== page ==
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I saw a few breaches on a very large scale where an organization like JP Morgan suffered a huge breach just by allowing their employees to connect via VPN to their machines at work. Seems that hackers took over JP. Morgan employee computer to connect to his machine at work. Usually, employees connecting to their desktop at work via VPN program that been developed by a company, 2FA and of course they use their own protection measure like a reverse proxy in the backend. I was trying to understand how a company like that could be hacked and what are the possible measures to take for such organizations.

Link to JP. Morgan Study: https://www.sans.org/reading-room/whitepapers/casestudies/minimizing-damage-jp-morgan-039-s-data-breach-35822

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    Does your scenario use a VPN client that sends system status to the server to decide if the system is clean enough to connect? A VPN itself doesn’t say much, it’s all about the policies. – John Keates Aug 12 '18 at 6:34
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From wikipedia:

A virtual private network (VPN) extends a private network across a public network, and enables users to send and receive data across shared or public networks as if their computing devices were directly connected to the private network.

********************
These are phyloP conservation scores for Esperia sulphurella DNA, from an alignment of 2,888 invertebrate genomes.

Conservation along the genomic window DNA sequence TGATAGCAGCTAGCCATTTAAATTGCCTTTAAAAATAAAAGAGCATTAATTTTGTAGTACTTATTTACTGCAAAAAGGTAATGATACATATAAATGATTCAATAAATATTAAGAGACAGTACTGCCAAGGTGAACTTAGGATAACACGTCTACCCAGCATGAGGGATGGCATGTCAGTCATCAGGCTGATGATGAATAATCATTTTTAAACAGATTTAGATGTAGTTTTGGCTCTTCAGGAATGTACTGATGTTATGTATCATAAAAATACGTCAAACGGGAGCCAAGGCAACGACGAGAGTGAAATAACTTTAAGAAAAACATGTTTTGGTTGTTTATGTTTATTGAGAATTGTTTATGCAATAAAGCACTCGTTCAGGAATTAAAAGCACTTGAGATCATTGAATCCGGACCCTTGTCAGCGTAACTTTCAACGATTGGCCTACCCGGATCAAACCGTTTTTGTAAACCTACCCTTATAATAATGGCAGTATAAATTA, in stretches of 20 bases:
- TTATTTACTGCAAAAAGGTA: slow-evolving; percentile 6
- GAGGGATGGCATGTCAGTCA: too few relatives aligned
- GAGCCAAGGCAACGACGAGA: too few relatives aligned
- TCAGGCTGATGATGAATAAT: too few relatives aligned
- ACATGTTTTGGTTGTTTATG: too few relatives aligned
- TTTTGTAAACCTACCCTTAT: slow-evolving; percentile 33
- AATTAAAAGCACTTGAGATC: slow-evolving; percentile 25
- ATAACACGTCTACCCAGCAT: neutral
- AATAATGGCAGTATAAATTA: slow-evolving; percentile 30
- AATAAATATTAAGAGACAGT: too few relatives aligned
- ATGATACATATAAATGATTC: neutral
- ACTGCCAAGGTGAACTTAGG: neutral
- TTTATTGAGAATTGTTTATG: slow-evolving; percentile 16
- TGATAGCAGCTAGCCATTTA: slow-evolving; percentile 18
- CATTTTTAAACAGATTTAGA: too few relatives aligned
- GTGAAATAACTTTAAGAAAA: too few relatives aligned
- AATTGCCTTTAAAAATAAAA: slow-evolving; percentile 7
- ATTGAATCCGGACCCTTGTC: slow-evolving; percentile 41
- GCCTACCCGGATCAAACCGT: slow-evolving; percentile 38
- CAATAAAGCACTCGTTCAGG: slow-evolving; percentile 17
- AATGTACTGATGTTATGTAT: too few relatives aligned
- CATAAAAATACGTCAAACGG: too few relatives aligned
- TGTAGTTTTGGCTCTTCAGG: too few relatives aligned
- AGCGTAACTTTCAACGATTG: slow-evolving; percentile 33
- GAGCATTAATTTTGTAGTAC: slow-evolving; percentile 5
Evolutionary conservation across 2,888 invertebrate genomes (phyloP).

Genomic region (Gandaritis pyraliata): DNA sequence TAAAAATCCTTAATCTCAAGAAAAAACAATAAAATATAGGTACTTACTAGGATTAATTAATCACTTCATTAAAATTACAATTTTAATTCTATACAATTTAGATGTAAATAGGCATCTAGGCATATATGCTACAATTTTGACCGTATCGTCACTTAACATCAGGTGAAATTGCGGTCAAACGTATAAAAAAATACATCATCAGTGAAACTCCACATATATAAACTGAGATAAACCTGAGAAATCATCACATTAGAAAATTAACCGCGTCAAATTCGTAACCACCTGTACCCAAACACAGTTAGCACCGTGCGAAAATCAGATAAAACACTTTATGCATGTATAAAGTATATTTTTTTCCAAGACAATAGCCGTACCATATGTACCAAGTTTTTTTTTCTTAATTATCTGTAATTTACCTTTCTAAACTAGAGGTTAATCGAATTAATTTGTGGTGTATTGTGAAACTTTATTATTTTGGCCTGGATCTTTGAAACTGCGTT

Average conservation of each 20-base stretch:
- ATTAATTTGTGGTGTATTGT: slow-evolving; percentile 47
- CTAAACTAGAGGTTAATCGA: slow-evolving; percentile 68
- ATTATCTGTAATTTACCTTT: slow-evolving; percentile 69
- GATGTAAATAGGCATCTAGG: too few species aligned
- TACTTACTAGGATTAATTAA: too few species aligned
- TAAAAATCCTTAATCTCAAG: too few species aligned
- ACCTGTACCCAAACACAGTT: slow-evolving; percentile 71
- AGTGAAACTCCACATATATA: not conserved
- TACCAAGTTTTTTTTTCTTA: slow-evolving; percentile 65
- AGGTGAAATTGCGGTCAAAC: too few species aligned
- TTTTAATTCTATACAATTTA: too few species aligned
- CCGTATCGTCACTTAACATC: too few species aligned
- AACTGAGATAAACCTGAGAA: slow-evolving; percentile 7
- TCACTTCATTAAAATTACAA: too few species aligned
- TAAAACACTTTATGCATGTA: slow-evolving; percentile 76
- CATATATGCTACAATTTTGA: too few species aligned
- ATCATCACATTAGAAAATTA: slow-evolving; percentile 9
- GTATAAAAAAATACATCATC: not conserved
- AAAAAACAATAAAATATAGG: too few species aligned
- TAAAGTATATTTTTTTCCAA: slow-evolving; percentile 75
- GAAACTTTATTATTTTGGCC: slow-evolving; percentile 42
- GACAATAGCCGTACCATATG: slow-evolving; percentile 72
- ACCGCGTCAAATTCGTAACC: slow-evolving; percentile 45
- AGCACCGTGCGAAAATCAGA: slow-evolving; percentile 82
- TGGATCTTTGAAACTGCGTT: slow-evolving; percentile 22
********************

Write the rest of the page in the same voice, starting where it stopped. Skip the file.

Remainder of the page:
The situation you describe is no different from me taking my gaming PC (which is undoubtedly full of viruses), bringing it to the office, and plugging it into an ethernet cable. Happy happy viruses now spreading through the corporate network :)

That's why companies prefer to issue corporate laptops over which they can enforce virus scans, etc, and only allow those to connect to the corporate network (whether wired, wireless, or vpn).

(it is possible to do personal-computer-vpn securely, but it's a fair bit more complicated -- you vpn in to a landing subnet from which you can access DMZ'd VDI / RDP hosts, from which you can access your work machine, or something like that. But even there, your personal computer may have keyloggers collecting your corporate passwords and other things you type.)

  • Or you can run Linux on your personal laptop, or use a Mac, and Windows viruses (the majority of all malware that spreads) won't affect you. – Dev Oct 25 '18 at 22:58
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Should they? The answer is complex.

With a completely unmanaged machine? I don't think the risk is worth it, so no.

With a machine that has to have a corporate approved security policy? Yes. But this is also complex, it is a personal- non corporate machine so why should I let corp put AV, patch and a screen lock on it? Oh, because I am connecting to a work network. But not all employees see it that way.

Connecting to a desktop using a tool like RDP can be done safely, for example you can use a GPO to block file transfers and require 2FA as a start.

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